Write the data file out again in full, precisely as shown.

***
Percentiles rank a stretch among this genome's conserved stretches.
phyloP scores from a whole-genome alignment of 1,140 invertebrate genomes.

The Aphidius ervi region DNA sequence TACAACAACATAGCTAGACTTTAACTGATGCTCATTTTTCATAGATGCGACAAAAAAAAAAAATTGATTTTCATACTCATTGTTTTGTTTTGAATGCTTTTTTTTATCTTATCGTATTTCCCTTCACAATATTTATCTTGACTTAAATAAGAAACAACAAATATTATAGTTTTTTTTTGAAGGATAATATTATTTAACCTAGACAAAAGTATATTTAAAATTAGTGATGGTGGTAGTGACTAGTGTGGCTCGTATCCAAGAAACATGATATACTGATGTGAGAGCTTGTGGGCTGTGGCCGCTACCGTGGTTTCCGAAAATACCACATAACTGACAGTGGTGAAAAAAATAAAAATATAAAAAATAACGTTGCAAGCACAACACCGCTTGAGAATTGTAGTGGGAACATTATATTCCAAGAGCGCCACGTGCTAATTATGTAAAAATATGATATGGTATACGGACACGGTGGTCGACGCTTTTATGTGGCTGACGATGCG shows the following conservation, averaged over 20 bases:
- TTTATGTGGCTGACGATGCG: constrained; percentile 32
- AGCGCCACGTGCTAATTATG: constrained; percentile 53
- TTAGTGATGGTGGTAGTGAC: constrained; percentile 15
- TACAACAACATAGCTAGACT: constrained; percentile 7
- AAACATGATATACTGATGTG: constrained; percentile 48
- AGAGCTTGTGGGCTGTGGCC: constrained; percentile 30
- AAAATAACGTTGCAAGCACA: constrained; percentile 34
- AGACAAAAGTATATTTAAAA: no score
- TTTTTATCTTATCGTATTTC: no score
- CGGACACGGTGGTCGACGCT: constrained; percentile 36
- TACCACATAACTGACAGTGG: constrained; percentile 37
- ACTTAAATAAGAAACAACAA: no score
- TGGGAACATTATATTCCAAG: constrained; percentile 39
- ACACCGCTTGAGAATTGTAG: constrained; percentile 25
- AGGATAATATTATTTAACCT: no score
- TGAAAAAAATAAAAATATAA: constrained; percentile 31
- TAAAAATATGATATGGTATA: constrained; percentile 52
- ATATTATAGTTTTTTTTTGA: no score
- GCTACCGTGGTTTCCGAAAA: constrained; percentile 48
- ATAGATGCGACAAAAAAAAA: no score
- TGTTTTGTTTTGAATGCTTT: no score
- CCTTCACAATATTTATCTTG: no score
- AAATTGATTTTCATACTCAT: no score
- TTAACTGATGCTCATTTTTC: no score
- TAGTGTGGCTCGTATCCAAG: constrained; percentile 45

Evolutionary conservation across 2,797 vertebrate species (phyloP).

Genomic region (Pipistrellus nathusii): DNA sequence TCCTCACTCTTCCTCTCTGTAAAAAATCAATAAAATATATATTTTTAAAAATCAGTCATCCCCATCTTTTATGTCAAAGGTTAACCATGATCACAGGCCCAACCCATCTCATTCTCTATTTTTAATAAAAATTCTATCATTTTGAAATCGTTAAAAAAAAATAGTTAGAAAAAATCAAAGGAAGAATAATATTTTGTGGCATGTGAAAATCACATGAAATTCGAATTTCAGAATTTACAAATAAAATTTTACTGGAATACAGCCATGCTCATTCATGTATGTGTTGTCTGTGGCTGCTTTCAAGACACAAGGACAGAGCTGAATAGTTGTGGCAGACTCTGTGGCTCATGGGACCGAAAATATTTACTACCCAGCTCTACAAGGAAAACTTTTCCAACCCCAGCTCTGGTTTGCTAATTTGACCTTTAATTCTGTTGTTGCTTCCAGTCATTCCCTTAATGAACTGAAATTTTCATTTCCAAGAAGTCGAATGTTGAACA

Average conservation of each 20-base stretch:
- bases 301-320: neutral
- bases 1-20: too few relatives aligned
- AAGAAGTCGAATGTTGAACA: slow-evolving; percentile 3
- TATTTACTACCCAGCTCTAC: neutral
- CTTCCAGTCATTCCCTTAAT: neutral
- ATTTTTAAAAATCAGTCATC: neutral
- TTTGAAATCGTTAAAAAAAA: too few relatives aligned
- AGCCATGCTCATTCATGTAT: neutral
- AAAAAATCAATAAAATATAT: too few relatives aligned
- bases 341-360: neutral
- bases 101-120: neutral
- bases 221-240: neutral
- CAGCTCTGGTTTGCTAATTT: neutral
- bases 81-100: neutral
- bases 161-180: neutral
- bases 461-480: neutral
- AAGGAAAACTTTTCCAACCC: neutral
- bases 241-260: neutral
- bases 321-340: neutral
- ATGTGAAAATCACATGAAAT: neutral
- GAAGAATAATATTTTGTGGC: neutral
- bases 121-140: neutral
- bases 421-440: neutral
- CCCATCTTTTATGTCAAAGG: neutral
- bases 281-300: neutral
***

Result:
Percentiles rank a stretch among this genome's conserved stretches.
phyloP scores from a whole-genome alignment of 1,140 invertebrate genomes.

The Aphidius ervi region DNA sequence TACAACAACATAGCTAGACTTTAACTGATGCTCATTTTTCATAGATGCGACAAAAAAAAAAAATTGATTTTCATACTCATTGTTTTGTTTTGAATGCTTTTTTTTATCTTATCGTATTTCCCTTCACAATATTTATCTTGACTTAAATAAGAAACAACAAATATTATAGTTTTTTTTTGAAGGATAATATTATTTAACCTAGACAAAAGTATATTTAAAATTAGTGATGGTGGTAGTGACTAGTGTGGCTCGTATCCAAGAAACATGATATACTGATGTGAGAGCTTGTGGGCTGTGGCCGCTACCGTGGTTTCCGAAAATACCACATAACTGACAGTGGTGAAAAAAATAAAAATATAAAAAATAACGTTGCAAGCACAACACCGCTTGAGAATTGTAGTGGGAACATTATATTCCAAGAGCGCCACGTGCTAATTATGTAAAAATATGATATGGTATACGGACACGGTGGTCGACGCTTTTATGTGGCTGACGATGCG shows the following conservation, averaged over 20 bases:
- TTTATGTGGCTGACGATGCG: constrained; percentile 32
- AGCGCCACGTGCTAATTATG: constrained; percentile 53
- TTAGTGATGGTGGTAGTGAC: constrained; percentile 15
- TACAACAACATAGCTAGACT: constrained; percentile 7
- AAACATGATATACTGATGTG: constrained; percentile 48
- AGAGCTTGTGGGCTGTGGCC: constrained; percentile 30
- AAAATAACGTTGCAAGCACA: constrained; percentile 34
- AGACAAAAGTATATTTAAAA: no score
- TTTTTATCTTATCGTATTTC: no score
- CGGACACGGTGGTCGACGCT: constrained; percentile 36
- TACCACATAACTGACAGTGG: constrained; percentile 37
- ACTTAAATAAGAAACAACAA: no score
- TGGGAACATTATATTCCAAG: constrained; percentile 39
- ACACCGCTTGAGAATTGTAG: constrained; percentile 25
- AGGATAATATTATTTAACCT: no score
- TGAAAAAAATAAAAATATAA: constrained; percentile 31
- TAAAAATATGATATGGTATA: constrained; percentile 52
- ATATTATAGTTTTTTTTTGA: no score
- GCTACCGTGGTTTCCGAAAA: constrained; percentile 48
- ATAGATGCGACAAAAAAAAA: no score
- TGTTTTGTTTTGAATGCTTT: no score
- CCTTCACAATATTTATCTTG: no score
- AAATTGATTTTCATACTCAT: no score
- TTAACTGATGCTCATTTTTC: no score
- TAGTGTGGCTCGTATCCAAG: constrained; percentile 45

Evolutionary conservation across 2,797 vertebrate species (phyloP).

Genomic region (Pipistrellus nathusii): DNA sequence TCCTCACTCTTCCTCTCTGTAAAAAATCAATAAAATATATATTTTTAAAAATCAGTCATCCCCATCTTTTATGTCAAAGGTTAACCATGATCACAGGCCCAACCCATCTCATTCTCTATTTTTAATAAAAATTCTATCATTTTGAAATCGTTAAAAAAAAATAGTTAGAAAAAATCAAAGGAAGAATAATATTTTGTGGCATGTGAAAATCACATGAAATTCGAATTTCAGAATTTACAAATAAAATTTTACTGGAATACAGCCATGCTCATTCATGTATGTGTTGTCTGTGGCTGCTTTCAAGACACAAGGACAGAGCTGAATAGTTGTGGCAGACTCTGTGGCTCATGGGACCGAAAATATTTACTACCCAGCTCTACAAGGAAAACTTTTCCAACCCCAGCTCTGGTTTGCTAATTTGACCTTTAATTCTGTTGTTGCTTCCAGTCATTCCCTTAATGAACTGAAATTTTCATTTCCAAGAAGTCGAATGTTGAACA

Average conservation of each 20-base stretch:
- bases 301-320: neutral
- bases 1-20: too few relatives aligned
- AAGAAGTCGAATGTTGAACA: slow-evolving; percentile 3
- TATTTACTACCCAGCTCTAC: neutral
- CTTCCAGTCATTCCCTTAAT: neutral
- ATTTTTAAAAATCAGTCATC: neutral
- TTTGAAATCGTTAAAAAAAA: too few relatives aligned
- AGCCATGCTCATTCATGTAT: neutral
- AAAAAATCAATAAAATATAT: too few relatives aligned
- bases 341-360: neutral
- bases 101-120: neutral
- bases 221-240: neutral
- CAGCTCTGGTTTGCTAATTT: neutral
- bases 81-100: neutral
- bases 161-180: neutral
- bases 461-480: neutral
- AAGGAAAACTTTTCCAACCC: neutral
- bases 241-260: neutral
- bases 321-340: neutral
- ATGTGAAAATCACATGAAAT: neutral
- GAAGAATAATATTTTGTGGC: neutral
- bases 121-140: neutral
- bases 421-440: neutral
- CCCATCTTTTATGTCAAAGG: neutral
- bases 281-300: neutral